Obelisk: A Monitor Review

I’ve had the same monitor in my stereo control system for many years. It’s a 20″ Dell that’s OK.

It’s got an appropriate size for the living room. But lately it’s started having a high-pitched whine. If I play only punk music I can’t hear it at all, but otherwise it’s slightly annoying.

So I went looking for a new monitor. I thought it might be nice to have a rotated monitor this time: Higher than wide so that I can display the name of the currently playing artist un-sideways.

Practical as always.

So my specs here were: No logos, and no bezels wider on any sides, and as small as possible. The logo/bezel thing because inevitably that looks weird when rotated, and this is in the living room. Looking pretty is nice.

Behold! After searching for hours, there was one (1) monitor that fit the specs, and it’s this 24″ NEC EX241UN. It’s got very narrow bezels and no logos and nothing ugly. So it’s just like a matte obelisk.

But my stereo computer machine is oooold. It’s based on a 2GHz Pentium M 32-bit CPU. I think I bought it in 2005, possibly? You can see it underneath the cassette player up there… It’s in a Hush enclosure.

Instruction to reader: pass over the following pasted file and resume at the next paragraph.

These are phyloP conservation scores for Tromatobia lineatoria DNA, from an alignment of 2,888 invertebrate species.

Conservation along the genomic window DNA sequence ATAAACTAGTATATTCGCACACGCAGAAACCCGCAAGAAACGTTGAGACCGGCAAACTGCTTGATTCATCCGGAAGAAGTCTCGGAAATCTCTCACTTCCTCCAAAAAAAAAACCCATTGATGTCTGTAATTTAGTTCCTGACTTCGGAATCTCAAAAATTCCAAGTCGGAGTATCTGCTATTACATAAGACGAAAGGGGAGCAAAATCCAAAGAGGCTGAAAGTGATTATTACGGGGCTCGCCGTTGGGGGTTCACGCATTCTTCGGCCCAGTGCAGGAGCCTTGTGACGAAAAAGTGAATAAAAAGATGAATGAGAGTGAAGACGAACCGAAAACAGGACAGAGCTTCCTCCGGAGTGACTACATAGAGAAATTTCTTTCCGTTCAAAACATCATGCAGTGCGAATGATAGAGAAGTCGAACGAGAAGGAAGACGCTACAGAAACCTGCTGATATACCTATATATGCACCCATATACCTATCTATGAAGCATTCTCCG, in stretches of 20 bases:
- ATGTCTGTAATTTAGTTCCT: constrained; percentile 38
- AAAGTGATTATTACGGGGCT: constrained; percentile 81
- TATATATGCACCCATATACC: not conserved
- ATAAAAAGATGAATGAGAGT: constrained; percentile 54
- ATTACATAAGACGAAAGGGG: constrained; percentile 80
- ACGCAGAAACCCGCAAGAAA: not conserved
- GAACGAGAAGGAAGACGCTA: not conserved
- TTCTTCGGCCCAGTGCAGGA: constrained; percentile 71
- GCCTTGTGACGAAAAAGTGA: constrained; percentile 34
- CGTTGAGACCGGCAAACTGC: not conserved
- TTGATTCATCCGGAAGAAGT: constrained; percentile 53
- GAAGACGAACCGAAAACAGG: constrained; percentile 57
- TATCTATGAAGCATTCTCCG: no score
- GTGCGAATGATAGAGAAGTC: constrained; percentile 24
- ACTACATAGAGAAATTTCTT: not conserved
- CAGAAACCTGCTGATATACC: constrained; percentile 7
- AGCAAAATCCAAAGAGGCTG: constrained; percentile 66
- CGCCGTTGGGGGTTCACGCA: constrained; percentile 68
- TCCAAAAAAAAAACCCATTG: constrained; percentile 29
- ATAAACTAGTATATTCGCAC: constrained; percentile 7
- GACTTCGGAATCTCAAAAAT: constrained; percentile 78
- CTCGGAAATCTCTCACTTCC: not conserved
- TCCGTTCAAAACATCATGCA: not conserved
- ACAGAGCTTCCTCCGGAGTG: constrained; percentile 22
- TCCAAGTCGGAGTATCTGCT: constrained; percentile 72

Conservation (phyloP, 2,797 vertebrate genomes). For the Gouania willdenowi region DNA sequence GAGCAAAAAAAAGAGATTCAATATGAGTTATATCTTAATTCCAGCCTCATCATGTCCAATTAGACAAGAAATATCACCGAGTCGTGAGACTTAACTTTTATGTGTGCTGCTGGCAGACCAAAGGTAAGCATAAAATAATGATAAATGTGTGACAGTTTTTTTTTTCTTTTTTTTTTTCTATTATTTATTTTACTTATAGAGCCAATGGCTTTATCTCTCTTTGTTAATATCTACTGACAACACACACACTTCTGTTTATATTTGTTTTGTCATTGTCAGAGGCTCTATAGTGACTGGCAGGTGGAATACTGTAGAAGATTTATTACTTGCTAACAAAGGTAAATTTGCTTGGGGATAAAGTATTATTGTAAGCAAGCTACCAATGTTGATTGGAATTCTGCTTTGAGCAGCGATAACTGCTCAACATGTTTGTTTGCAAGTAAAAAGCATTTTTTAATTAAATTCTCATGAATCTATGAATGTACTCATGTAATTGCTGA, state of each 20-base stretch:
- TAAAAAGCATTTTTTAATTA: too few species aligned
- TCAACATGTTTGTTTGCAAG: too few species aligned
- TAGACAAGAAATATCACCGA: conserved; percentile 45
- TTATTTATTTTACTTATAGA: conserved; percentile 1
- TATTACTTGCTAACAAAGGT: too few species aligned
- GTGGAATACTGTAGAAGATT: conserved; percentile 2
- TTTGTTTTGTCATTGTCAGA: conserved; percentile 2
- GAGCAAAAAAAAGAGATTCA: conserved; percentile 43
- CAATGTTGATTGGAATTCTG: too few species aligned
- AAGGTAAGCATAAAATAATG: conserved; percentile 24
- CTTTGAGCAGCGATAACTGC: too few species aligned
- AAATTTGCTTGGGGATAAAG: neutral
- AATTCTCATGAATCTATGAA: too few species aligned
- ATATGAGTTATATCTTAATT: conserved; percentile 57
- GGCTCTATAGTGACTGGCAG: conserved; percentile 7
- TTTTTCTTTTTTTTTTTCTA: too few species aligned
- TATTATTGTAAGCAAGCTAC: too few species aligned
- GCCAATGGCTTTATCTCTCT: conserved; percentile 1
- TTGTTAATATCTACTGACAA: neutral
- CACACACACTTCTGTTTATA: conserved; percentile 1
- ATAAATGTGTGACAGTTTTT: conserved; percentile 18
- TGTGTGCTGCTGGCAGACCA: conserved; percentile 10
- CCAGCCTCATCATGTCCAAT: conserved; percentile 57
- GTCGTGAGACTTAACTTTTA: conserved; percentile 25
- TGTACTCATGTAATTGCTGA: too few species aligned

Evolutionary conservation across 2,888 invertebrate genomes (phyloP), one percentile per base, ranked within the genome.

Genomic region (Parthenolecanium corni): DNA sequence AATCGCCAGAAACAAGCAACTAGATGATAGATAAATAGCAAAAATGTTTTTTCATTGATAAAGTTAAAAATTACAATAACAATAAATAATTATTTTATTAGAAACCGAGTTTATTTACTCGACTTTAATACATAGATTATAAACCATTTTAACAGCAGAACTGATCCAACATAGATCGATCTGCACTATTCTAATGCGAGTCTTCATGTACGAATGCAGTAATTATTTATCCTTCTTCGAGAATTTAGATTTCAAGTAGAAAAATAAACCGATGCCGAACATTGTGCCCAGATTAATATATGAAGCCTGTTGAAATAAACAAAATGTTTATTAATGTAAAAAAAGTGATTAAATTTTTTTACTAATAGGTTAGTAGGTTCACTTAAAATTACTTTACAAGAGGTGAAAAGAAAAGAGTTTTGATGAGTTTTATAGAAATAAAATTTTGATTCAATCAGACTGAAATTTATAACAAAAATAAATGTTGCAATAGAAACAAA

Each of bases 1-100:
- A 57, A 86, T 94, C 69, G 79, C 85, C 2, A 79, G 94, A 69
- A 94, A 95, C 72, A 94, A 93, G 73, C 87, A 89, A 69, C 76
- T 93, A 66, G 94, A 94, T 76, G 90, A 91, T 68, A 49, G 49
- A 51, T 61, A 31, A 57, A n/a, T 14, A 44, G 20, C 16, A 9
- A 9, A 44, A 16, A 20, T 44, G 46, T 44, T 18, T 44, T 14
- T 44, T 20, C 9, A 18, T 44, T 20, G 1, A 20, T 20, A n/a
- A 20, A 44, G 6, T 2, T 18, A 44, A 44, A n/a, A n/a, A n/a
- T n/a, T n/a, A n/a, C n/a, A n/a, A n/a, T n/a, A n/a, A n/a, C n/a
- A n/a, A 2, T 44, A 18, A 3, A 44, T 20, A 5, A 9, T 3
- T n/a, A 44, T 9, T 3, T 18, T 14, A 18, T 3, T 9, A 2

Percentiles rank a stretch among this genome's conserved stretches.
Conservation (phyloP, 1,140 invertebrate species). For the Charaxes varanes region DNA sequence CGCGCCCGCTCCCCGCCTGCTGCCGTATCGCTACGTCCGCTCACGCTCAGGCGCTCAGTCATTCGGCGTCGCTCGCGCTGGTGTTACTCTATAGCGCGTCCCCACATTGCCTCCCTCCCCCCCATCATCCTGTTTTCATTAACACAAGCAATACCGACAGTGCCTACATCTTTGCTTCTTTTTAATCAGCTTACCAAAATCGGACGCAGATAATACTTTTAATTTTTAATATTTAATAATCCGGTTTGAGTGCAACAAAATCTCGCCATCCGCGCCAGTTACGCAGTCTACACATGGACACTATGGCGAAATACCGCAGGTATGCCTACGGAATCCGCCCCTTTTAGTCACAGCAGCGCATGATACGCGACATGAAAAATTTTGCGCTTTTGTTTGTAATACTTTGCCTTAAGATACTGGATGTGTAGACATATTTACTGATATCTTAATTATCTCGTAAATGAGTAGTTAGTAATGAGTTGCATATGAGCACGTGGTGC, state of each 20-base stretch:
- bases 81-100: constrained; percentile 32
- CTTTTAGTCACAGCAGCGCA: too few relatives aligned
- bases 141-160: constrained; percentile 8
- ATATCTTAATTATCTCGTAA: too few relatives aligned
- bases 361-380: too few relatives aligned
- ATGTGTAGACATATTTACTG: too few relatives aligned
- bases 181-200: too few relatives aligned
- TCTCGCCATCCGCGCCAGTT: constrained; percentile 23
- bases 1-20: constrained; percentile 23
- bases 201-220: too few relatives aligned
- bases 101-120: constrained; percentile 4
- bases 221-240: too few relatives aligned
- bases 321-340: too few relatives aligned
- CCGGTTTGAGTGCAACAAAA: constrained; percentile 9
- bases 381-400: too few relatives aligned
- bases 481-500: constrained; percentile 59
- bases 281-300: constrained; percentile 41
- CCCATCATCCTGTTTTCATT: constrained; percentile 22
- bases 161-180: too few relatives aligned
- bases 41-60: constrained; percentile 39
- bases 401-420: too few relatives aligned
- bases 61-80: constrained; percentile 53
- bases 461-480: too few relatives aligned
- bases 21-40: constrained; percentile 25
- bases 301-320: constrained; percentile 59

And it managed to connect to the screen! I wasn’t quite sure whether it was going to be able to do that, because it’s also a Pentium M motherboard and the video routing is not very well supported by Linux by default. But I managed to route the DVI signal out instead of the LVDS and VGA, and there’s … the Matrix?

Er. X isn’t quite sure….

OK, “Option rotate left” in xorg.conf instead.

Now I have to rearrange all the display data… Hm… Does that look nice?

The monitor itself is pretty nice.  Quite wide viewing angle, but when I standing there at the screen looking for something to play, I do get a slight sheen at the bottom of the screen, so it’s not perfect.  But it’s completely silent, as far as I can tell over my tinnitus.

Perhaps I should have a clock and a load monitor there. Just so that not 100% of the screen is Emacs. I don’t want to appear fanatical or anything.

Or perhaps the sleeve on top?

Hm… Perhaps I should make that font smaller. I’m nearsighted, but not actually blind.

The un-nerdiness of this setup cannot be misunderstimated.

Of course not.  Not.

One thought on “Obelisk: A Monitor Review”

  1. Is it some kind of ultra wide screen? It looks very slim in the pictures. [Looks it up.] No, just 1920×1080.

    Re un-nerdiness: the keyboard kind of gives it away.

    My jukebox doesn’t have a screen, I control it over wifi. Hm….

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